Today’s project would be a really fun thing to make with kids. They could use it on their desk to keep track of their school supplies, and although I put a little quote on my version, you could personalize it with fun colors and a child’s name if you wanted a more kid-friendly final product.
The build itself involves simple cuts and easily manageable pieces of inexpensive hobby lumber. You could put it together with not much more than a hand saw and drill or you could kick it up a notch and use power tools and even a router to give it a more polished look.
Whatever your skill set (and no matter how small your tool stash) this is a project anyone could handle. I am hoping to feature more of these “get your feet wet” type of projects (vs. major builds) since I know not everyone wants (or needs) large furniture pieces (myself included), but you still want to play around in the shop.
WOODEN BOX DESK ORGANIZER
SUPPLY LIST:One Poplar 1/4 x 6 x 2 Hobby Board (These are only 1/4 inch thick)
One 2x6 (smallest length you can find. I used a piece of scrap)
1 inch Finishing brads
Wood Glue (I like Titebond III)
TOOL LIST:3/8 drill bit (Standard, Spade or Forstner)
Hand Drill or Drill Press
Hammer or Nail Gun
Hand Saw or Miter Saw
Optional:Router and Decorative or Roundover Bit
1-1/2 inch Spade or Forstner Bit
CUT LIST:SIDES: (2) - 1/4x6 (Hobby Board) @ 4”
FRONT: : (1) - 1/4x6 (Hobby Board) @ 8”
BOTTOM: (1) - 1/4x6 (Hobby Board) @ 8” and then ripped down to 4-1/4” wide
BACK: (1) - 2x6 @ 7-1/2"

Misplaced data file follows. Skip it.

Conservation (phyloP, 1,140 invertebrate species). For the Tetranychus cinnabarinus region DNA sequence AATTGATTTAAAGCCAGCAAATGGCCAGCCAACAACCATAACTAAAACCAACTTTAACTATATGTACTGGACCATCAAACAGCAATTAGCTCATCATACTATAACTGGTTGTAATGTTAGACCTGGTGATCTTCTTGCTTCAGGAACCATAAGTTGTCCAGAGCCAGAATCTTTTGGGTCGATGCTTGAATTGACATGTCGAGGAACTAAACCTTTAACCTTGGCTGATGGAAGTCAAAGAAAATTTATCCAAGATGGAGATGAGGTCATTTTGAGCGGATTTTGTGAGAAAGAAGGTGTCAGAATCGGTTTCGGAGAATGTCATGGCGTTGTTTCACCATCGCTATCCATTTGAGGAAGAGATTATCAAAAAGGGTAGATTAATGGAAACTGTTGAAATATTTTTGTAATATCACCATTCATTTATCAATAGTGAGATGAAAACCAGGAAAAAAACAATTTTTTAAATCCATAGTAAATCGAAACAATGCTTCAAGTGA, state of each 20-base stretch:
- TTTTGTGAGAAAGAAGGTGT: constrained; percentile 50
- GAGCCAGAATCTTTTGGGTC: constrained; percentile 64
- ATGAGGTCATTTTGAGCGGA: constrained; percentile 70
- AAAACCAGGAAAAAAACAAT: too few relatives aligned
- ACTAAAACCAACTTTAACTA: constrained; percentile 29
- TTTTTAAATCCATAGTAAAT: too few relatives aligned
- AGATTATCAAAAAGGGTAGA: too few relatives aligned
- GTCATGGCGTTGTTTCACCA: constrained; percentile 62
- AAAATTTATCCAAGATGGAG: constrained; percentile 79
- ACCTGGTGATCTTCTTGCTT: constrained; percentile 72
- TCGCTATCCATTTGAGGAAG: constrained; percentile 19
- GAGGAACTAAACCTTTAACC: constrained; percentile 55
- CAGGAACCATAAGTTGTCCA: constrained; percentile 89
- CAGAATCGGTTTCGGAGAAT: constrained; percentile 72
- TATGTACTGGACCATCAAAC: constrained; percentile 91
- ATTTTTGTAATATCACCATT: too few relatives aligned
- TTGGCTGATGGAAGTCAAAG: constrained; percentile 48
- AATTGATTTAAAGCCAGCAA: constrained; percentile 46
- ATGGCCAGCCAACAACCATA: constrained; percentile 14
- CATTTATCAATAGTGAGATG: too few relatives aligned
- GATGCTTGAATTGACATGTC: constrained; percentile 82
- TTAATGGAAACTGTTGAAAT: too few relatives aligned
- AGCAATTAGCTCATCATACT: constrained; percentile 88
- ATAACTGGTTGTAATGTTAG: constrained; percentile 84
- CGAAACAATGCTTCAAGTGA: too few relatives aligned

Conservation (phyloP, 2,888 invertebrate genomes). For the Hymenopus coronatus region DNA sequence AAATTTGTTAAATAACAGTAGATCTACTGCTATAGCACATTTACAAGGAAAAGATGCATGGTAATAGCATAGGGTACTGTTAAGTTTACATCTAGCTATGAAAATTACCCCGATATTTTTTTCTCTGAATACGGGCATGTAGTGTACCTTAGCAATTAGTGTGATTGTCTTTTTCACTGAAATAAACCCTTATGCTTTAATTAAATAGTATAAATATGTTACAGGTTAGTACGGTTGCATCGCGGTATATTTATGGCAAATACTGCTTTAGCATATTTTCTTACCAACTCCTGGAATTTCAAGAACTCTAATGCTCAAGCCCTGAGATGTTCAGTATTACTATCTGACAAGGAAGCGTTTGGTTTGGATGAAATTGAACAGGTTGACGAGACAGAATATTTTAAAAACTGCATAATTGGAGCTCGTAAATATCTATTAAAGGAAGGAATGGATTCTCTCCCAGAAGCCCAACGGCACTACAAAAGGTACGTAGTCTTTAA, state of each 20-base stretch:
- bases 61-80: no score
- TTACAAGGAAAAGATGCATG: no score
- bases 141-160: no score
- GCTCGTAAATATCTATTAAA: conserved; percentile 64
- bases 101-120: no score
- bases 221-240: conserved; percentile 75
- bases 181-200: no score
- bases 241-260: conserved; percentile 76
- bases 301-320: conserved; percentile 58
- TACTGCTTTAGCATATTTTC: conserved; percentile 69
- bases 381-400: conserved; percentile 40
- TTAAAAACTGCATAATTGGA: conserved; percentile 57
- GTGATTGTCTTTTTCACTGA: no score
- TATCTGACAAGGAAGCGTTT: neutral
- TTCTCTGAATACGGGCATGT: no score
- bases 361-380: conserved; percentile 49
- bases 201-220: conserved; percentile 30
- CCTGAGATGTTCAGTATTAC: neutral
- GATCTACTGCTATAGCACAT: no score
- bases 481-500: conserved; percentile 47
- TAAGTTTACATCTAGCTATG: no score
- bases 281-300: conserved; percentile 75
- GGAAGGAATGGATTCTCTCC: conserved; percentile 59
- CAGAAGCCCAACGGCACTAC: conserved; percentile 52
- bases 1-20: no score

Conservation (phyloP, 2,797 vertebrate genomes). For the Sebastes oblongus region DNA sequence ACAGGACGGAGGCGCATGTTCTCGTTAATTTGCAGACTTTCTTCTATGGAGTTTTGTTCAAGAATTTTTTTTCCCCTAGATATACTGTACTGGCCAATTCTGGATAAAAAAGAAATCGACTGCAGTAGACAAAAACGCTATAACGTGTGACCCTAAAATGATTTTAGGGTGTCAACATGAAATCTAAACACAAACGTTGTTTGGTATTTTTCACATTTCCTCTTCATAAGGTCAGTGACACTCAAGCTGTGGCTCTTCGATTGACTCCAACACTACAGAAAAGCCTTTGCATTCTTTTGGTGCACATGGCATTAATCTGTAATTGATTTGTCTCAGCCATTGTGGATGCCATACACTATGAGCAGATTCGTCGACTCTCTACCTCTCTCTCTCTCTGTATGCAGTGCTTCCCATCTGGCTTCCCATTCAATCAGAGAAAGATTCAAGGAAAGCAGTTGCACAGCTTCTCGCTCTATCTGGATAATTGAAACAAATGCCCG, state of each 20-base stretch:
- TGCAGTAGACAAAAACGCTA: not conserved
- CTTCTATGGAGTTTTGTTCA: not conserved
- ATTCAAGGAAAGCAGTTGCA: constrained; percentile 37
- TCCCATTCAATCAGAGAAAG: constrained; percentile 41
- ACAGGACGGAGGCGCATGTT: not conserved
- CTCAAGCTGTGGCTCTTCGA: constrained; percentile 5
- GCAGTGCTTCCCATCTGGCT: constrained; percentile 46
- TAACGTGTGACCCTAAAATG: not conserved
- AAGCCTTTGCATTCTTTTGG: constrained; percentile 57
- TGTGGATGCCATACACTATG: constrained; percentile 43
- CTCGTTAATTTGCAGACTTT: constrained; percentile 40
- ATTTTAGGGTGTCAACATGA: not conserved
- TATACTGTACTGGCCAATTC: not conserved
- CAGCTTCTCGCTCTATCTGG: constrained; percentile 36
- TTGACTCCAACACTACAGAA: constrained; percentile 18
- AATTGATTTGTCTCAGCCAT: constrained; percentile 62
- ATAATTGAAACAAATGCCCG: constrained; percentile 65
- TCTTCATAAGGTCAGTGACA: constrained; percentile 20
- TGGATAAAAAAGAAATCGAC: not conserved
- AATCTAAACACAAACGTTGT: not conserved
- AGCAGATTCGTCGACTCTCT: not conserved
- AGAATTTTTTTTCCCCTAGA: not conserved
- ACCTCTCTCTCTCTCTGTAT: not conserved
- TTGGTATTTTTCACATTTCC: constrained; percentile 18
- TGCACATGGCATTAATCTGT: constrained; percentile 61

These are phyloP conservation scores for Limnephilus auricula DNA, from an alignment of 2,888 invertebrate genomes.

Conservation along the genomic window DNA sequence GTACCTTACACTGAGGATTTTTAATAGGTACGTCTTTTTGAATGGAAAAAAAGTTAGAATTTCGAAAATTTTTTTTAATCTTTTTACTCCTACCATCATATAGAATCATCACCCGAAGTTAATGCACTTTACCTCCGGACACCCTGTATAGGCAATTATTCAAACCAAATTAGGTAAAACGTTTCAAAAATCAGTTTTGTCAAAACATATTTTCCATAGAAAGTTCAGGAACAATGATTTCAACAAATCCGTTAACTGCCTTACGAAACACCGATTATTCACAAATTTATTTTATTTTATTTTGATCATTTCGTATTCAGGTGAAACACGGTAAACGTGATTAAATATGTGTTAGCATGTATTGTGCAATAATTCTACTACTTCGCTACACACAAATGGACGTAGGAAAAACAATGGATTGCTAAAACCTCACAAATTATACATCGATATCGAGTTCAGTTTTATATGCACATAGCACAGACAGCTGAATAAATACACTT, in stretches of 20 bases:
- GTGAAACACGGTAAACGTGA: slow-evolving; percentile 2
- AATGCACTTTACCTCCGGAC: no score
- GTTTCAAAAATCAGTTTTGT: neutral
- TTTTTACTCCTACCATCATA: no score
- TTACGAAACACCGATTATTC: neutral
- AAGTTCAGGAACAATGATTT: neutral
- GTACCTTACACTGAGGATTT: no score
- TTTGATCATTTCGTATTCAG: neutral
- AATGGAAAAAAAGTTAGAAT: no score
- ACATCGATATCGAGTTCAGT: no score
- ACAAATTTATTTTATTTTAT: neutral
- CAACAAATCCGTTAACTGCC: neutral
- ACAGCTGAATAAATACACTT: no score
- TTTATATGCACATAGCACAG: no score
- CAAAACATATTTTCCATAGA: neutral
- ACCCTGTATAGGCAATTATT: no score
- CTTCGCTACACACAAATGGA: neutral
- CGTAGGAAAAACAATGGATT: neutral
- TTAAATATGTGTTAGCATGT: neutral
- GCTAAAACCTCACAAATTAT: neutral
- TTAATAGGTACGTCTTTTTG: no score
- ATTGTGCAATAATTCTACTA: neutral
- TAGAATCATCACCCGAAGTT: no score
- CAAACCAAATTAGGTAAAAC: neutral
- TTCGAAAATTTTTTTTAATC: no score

The schematic above shows the front board being notched (you can use a large 1-1/2" round drill bit or a coping saw to make the notch) but if you want this to be simpler you can leave it un-notched, and in that case this is what your pieces will look like:
Here is how they will go together. This way you don't have any joint seams showing from the front.
This is what it looks like in real life:
And this is the final dimensions of the box: You could drill the pencil holes before assembly, but I actually drilled them after it was put together (It was easier for me to hold it under the drill press that way).
Because the boards are so thin, you want to make sure you use wood glue on all the joints:
I used a nail gun to put the pieces together, but you should PRACTICE if you are going to use a nail gun. You have to hit boards that are only 1/4 inch thick and so if your gun isn’t perfectly straight the nails will blow out the side. I would recommend hand nailing if I had to do it again
Once the box was assembled I used my drill press to put in the pencil holes. You could easily drill the holes by hand. You want them as deep as your bit will allow. And here is the “Woodworking 101” version of the project. The hobby boards are just slightly taller than the 2x6. I used my router and sander to knock them down so it looks more like the schematic:
I also added the notch to the front with my coping saw and finished the edge with my router. Because I was going to paint it, I also filled in the holes with wood filler.
I painted it with Benjamin Moore’s XXXX (because I had it on hand) And finally, I added a Joyce Meyer quote just for fun. I used Oracal 351 Vinyl that I cut on my Silhouette Cameo.
I plan on keeping mine in my workshop. I am ALWAYS looking for sharp pencils and scrap paper when I am out in the garage.No more traipsing though the house and spreading sawdust footprints around. This was really a fun one. It costs me a little less than $5 for the whole thing.. and took me less than 4 hours start to finish.